Viraj Mendis had lived in Britain for 13 years. He had overstayed his legal entry qualification as a student, but there was a ruling in force at the time that anyone staying over ten years had the legal right to remain. The Tory government extended the qualification period to 14 years and Viraj was therefore deemed to be an illegal immigrant. He was fighting against being deported back to Sri Lanka because he faced certain persecution and death because of his support for the Tamils. But he also campaigned on behalf of other people who were threatened by the Tories’ racist immigration laws.
In 1985, the British government had imposed Visa controls on Sri Lankan citizens – the first time that Visas had been demanded of Commonwealth citizens. According to Steve Cohen from the Law Centre, this was followed by three years of mistreatment of Tamils by the UK government. Viraj was given sanctuary at the Hulme Church of the Ascension for nearly two years from March 1987.
A decision was taken by the Race sub-committee (including John Clegg, John Nicholson and Val Stevens) to appoint him to a job (£10,000 pa) as an Immigration and Nationality Officer in the Race Unit, but he was unable to take this up as he would be arrested as soon as he left the sanctuary of the Church. Because of this, he was never actually paid anything (despite Tory claims). However, there was a lot of resentment within the Labour Group about the decision. Some members of the Labour Group felt that it was a deliberately provocative decision and there should have been consultation with other councillors. But John Nicholson says that the interview procedure was scrupulously adhered to; that the decision involved community representatives from the Race sub-committee; and that they were committed to implementing decisions of the Race sub-committee. The press and the opposition parties had a field day with the issue and it was widely regarded as one of the contributing factors to the loss of Labour seats in the May 1987 Council elections. However, the 20% rate rise was more likely to be the main factor in the electoral defeats.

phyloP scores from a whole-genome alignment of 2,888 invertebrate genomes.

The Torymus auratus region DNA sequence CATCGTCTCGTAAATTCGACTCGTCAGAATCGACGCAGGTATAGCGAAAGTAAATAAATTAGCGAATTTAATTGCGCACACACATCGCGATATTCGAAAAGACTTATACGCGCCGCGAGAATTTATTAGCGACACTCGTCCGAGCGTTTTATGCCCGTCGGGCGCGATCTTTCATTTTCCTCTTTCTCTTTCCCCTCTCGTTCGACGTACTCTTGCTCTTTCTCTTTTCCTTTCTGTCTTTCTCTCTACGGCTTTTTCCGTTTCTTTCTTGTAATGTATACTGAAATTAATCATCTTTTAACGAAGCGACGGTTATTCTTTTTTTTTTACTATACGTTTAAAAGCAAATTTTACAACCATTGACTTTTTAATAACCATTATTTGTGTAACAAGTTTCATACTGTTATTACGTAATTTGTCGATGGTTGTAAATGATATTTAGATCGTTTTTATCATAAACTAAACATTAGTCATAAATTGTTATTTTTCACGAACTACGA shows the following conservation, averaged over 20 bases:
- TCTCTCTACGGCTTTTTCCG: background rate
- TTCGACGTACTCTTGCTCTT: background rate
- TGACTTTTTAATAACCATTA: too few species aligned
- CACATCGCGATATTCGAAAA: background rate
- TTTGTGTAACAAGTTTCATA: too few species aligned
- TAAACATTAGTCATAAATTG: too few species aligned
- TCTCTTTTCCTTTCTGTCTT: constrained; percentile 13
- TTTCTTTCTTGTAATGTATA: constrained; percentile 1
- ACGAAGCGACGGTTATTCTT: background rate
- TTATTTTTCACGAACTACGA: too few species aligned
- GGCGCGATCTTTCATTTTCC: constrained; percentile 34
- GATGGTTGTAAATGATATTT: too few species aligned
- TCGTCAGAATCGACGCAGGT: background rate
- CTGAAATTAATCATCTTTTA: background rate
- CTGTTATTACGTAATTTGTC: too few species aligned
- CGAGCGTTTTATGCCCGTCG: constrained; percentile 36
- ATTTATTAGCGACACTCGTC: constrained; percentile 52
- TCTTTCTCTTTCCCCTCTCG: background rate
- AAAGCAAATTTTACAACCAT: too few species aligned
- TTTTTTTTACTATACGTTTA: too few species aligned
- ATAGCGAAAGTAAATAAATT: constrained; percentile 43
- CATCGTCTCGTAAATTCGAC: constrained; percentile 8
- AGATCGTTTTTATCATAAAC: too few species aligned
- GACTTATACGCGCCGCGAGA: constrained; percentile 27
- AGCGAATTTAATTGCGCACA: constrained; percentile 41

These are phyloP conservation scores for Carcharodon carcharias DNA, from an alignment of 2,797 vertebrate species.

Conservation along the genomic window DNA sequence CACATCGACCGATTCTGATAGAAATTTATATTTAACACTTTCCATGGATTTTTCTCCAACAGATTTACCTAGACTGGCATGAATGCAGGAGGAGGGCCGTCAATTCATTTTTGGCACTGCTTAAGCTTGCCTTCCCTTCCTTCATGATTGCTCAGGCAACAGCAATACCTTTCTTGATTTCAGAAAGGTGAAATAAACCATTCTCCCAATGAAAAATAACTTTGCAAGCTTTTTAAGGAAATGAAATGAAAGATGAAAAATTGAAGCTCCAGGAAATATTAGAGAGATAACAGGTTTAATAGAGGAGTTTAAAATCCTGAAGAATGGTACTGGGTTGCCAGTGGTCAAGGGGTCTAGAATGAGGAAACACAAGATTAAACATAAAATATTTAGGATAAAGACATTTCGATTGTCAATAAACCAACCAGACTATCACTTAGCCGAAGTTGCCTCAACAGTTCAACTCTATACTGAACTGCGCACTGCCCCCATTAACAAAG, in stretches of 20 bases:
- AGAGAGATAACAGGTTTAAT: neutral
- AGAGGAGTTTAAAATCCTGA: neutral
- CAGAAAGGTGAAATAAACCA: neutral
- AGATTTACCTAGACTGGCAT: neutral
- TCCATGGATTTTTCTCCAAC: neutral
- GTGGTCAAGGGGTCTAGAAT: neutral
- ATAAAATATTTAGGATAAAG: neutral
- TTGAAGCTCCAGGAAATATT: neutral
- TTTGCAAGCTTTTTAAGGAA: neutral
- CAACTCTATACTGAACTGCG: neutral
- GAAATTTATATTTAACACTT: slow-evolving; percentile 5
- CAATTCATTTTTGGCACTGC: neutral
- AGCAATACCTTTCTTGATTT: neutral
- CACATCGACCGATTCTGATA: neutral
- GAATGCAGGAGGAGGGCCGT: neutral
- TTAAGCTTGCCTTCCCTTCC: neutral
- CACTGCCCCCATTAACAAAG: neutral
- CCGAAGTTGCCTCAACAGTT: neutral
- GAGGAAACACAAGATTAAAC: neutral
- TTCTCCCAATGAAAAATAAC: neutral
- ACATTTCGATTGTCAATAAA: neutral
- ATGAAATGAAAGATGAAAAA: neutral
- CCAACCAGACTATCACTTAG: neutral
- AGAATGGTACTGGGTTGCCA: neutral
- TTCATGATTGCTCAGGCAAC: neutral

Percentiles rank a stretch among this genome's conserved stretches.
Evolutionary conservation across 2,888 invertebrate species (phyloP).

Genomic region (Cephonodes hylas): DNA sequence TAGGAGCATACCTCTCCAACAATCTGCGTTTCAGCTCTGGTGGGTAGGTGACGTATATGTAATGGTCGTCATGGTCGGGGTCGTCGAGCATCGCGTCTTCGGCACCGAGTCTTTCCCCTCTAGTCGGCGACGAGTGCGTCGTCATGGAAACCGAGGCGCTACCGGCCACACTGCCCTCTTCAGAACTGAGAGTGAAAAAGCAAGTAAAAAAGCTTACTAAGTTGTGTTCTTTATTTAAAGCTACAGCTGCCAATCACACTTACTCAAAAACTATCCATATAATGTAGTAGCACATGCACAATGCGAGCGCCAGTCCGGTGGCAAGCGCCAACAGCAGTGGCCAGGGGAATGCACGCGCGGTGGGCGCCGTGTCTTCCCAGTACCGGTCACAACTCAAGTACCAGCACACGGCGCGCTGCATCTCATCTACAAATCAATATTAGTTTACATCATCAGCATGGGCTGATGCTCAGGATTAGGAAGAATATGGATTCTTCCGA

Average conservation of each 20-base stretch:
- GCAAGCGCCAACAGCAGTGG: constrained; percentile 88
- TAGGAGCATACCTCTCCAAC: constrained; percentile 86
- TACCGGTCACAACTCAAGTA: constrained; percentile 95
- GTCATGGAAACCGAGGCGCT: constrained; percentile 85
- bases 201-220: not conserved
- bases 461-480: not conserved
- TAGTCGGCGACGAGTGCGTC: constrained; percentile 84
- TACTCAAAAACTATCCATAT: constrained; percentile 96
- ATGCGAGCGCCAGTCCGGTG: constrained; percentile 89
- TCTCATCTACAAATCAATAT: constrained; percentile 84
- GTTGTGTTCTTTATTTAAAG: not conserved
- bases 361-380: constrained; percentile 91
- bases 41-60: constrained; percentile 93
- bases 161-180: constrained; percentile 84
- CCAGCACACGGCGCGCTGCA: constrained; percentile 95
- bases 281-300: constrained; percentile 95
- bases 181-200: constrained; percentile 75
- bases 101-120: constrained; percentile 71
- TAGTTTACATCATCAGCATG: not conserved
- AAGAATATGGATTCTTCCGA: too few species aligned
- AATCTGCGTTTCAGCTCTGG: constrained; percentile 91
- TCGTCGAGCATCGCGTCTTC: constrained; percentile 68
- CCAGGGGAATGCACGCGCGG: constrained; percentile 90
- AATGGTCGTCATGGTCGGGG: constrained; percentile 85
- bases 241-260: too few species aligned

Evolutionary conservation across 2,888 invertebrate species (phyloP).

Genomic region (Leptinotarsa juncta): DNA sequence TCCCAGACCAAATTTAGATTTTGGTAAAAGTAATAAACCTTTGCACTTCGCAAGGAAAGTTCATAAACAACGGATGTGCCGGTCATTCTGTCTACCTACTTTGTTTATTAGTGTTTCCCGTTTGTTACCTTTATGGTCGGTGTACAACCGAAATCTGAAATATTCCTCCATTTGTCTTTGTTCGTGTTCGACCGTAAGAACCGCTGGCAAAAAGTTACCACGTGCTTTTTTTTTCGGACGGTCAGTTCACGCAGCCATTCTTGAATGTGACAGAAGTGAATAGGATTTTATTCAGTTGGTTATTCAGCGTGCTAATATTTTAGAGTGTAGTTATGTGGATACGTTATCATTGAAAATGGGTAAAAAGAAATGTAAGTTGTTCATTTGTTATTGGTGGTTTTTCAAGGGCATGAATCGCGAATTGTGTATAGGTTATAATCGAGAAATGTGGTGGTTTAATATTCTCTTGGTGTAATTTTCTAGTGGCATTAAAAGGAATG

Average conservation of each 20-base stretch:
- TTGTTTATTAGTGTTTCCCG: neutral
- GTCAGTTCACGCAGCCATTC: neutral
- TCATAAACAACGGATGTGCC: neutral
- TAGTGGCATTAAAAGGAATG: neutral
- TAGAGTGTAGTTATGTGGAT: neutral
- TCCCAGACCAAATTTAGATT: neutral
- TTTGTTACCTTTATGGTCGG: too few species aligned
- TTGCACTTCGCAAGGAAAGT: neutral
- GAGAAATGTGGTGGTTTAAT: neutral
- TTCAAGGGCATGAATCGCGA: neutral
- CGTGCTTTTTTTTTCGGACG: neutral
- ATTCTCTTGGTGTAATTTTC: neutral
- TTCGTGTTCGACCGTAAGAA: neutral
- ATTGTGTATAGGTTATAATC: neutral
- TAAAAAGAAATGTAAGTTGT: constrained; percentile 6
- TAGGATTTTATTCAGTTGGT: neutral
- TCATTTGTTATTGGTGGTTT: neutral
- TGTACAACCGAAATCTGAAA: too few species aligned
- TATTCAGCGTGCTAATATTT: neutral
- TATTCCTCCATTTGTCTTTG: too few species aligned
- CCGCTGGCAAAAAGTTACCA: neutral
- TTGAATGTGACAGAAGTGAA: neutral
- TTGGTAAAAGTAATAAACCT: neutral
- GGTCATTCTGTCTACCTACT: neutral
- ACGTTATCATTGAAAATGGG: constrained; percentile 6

Viraj’s appeal to the Home Office in May 1988 was unsuccessful and the police were preparing to smash into the church. During Sep/Oct/Nov 1988 there were court cases of 20 members of the VM Defence Campaign who had been arrested at different demonstrations or picket lines (at South Africa Airways) (see long resolution from Stretford carried on 12/10/88).
Eddie Abrahams (VM campaign activist) wrote:
“At 7.30am, Wednesday 18th January 1989, 100 officers from the Greater Manchester Police force smashed into the Church of the Ascension in Hulme and kidnapped Viraj. He had been in sanctuary for 671 days. Within two and a half hours he was in Pentonville prison in London, having been driven (still in his pyjamas) down the hard shoulder of the M1 at 120mph. Less than 55 hours later, and shackled to two police officers, Viraj was on the 12 noon Air Lanka flight to Colombo.”
Manchester Evening News 2 Aug 2010: Viraj Mendis banned from funeral of priest who sheltered him
Guardian 22 Sept 2004: Mendis returns to Manchester
Revolutionary Communist Group video: Viraj Mendis Defence Campaign
Text unedited from Kath’s version. This Appendix relates to Chapter 2.